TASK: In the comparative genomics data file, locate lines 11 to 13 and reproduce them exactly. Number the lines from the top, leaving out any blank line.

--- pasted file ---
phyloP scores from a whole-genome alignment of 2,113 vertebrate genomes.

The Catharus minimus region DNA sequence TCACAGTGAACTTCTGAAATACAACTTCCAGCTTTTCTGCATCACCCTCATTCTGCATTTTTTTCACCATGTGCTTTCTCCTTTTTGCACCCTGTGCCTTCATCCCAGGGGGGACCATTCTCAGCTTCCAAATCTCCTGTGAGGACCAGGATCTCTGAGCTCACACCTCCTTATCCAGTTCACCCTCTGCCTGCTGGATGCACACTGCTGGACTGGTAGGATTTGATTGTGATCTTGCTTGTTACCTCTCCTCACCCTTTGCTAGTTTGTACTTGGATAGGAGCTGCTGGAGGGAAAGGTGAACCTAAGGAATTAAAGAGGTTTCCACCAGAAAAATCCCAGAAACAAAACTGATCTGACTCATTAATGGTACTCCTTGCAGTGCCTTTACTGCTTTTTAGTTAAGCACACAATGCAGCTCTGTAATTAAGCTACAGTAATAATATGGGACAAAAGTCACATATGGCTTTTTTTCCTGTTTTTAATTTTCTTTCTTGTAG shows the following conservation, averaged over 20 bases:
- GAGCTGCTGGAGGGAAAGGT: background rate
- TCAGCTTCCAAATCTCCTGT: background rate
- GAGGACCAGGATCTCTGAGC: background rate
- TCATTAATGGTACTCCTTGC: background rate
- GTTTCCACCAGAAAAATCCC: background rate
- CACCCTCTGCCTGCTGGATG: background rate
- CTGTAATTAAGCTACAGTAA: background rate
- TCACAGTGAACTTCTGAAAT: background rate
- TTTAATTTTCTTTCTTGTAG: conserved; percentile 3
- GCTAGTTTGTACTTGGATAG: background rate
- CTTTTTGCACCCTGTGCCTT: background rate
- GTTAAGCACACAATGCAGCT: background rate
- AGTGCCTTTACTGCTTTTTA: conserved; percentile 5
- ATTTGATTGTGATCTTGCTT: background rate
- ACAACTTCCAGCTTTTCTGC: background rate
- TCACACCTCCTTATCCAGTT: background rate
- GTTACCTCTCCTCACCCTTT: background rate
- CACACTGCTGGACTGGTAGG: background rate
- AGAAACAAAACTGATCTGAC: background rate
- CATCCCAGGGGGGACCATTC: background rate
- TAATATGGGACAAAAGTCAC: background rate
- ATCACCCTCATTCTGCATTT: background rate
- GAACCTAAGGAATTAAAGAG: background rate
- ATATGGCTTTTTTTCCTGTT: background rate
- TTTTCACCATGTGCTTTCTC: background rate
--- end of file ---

- TTTAATTTTCTTTCTTGTAG: conserved; percentile 3
- GCTAGTTTGTACTTGGATAG: background rate
- CTTTTTGCACCCTGTGCCTT: background rate